At the other end, Miramonte had the smallest team with 74 swimmers. Head coach Eddie Lee sees great potential in the team's future: "Our younger kids have been very strong which is awesome for the future of the team. We had seven 6-and-under breaststrokers in the top 25. Evelyn Gaffney broke five pool records this summer and broke the OMPA record on Saturday. A number of our swimmers would have gone to county but OMPA has been our focus."

All of the teams speak about the family feeling among its members. For Sleepy Hollow's Matt Ehrenberger, it's both figurative and literally that way: "My oldest son, Justin, graduated last year and my middle son, Nathan, is 16 and my daughter, Bailey, is 9 years old. It's always nice to see them swim. It's been a good summer though a little short. We never had our whole team in place for much of the summer so it nice to have everyone here at this meet. We're a different team than we've been in the past with new kids trying to step up and fill the shoes of those who have graduated. It's time for the next wave of Sleepy Hollow legends to step up and take over the leadership role."

In her second year as head coach of Moraga Country Club, Tiffany Forbes feels she has the team pointed in the right direction: "There had been a few years of turmoil at our club that is over and done and we're on an upward trajectory. We're small but we're mighty. Our swimmers love this meet a lot more than they love county. With five great senior coaches and about 30 junior coaches, we had a really solid and motivated staff. " Forbes singled out 10-year-old Ellis Culleton and 9-year-old J.T. Gett as two to look out for down the road.

Tatiana Gessling of Campolindo Cabana had her team focus on OMPA along with team individual times: "As a group, I'm really proud of how hard they've all worked. They have individual goals but as a team we would try to get 500 points and then we bumped it to 1,000 and now we're trying to get to 1,500. We've been training for OMPA and this was definitely our number one priority."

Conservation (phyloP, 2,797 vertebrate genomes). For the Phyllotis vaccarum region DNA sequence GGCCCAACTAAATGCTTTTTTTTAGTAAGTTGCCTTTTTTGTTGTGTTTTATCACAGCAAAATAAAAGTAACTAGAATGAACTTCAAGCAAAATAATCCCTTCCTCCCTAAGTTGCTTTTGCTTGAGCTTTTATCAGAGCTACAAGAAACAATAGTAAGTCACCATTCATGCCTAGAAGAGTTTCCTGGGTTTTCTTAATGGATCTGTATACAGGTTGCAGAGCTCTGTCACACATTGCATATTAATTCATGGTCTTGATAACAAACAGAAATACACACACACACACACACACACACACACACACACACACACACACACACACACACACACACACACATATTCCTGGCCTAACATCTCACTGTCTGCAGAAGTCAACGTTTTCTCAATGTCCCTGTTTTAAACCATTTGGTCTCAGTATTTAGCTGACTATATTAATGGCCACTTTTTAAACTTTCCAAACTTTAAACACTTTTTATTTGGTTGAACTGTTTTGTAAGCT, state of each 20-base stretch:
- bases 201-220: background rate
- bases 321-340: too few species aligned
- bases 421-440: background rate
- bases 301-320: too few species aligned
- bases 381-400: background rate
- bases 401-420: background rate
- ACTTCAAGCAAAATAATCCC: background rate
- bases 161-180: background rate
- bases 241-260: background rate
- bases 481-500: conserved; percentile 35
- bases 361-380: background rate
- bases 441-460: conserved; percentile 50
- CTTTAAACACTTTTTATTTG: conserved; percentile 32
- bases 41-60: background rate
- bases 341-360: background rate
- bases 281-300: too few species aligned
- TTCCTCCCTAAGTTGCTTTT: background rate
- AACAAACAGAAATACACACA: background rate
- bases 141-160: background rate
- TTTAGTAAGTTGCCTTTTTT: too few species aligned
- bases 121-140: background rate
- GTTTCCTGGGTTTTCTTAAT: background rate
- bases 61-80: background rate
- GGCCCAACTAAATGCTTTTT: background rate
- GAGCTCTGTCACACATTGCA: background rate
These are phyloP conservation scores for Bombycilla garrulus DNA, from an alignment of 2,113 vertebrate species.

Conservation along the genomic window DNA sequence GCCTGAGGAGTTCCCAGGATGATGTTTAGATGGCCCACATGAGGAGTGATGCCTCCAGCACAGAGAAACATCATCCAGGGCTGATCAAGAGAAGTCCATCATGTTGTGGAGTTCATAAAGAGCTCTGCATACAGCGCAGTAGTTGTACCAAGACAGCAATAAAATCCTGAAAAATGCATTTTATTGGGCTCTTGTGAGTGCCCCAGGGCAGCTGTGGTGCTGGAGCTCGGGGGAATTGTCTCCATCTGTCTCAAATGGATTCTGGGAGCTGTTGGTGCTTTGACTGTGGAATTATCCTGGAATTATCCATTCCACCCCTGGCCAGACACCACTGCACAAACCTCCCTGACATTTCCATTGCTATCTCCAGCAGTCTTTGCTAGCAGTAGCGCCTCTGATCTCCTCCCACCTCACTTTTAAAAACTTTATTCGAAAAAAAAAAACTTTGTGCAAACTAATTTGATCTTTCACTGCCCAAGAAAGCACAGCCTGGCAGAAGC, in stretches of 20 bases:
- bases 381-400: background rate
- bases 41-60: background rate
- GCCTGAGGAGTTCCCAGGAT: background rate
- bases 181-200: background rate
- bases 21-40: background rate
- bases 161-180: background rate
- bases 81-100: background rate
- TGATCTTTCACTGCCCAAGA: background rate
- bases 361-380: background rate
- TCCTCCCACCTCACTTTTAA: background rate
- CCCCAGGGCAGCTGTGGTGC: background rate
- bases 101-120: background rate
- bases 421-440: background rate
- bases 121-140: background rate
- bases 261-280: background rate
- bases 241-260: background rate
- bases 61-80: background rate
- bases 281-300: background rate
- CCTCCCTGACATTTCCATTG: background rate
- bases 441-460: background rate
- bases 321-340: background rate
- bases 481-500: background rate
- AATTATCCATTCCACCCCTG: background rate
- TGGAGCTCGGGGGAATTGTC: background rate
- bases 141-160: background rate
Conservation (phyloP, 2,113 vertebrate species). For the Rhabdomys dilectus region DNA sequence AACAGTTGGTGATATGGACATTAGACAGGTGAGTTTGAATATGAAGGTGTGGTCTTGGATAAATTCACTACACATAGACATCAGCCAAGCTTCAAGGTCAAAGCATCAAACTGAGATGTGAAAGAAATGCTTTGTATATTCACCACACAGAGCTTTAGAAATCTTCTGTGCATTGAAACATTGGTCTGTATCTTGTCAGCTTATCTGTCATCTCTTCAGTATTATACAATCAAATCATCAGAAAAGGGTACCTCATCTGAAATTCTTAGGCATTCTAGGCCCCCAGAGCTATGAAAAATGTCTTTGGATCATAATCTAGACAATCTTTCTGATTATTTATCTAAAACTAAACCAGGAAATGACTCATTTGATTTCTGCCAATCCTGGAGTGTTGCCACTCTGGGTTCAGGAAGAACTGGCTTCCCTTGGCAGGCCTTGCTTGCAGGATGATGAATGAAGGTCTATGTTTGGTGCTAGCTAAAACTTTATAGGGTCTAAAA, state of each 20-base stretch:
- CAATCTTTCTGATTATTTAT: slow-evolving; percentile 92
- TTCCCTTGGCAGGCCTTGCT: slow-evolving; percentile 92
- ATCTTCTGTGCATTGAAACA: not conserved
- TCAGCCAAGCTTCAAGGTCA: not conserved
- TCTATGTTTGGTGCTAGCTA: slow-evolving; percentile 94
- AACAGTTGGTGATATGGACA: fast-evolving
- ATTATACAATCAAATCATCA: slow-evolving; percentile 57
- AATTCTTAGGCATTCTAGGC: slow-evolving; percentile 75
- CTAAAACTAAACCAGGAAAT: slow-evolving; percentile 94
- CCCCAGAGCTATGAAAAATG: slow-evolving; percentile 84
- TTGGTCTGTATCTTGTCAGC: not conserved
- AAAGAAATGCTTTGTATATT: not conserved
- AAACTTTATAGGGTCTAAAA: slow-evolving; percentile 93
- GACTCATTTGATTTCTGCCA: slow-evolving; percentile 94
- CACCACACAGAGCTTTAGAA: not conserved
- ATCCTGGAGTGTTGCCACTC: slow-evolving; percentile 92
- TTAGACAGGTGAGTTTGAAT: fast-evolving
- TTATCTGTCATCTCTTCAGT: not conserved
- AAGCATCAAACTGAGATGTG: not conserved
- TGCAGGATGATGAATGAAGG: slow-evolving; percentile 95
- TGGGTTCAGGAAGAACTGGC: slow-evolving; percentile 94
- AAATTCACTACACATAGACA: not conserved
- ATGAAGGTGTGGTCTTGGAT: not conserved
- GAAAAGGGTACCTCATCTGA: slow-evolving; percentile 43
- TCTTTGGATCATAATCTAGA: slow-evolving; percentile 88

Each of the coaches has their own way of doing things though there are many similarities in their approaches. The keys for success for these coaches range from technique to character and attitude. If there is one consistency for all of them, it's important for their swimmers to have fun.

For Haufler, "It's not just the kids in the top 10 but the kids in the top 20 that helps our team. It's all about stroke technique, start, turn and finish." Allen says: "It's hard work, effort and sportsmanship. We want to mix the balance between hard work and play perfectly."

Cavallero has taken a unique approach: "We don't swim and train yardage which is the old school mentality of swim. We go the opposite of that. We focus on good technique, balancing that with making it a positive experience. We want it to be fun and enjoyable and we want to build that team spirit and comradery."

Gessling points to "competitiveness and striving to be their best as an individual and always trying to find something to push themselves, like internal motivation because it's really hard for a coach to always yell but if the swimmer is in to it, setting their own goals and pushing themselves, you're going to have success."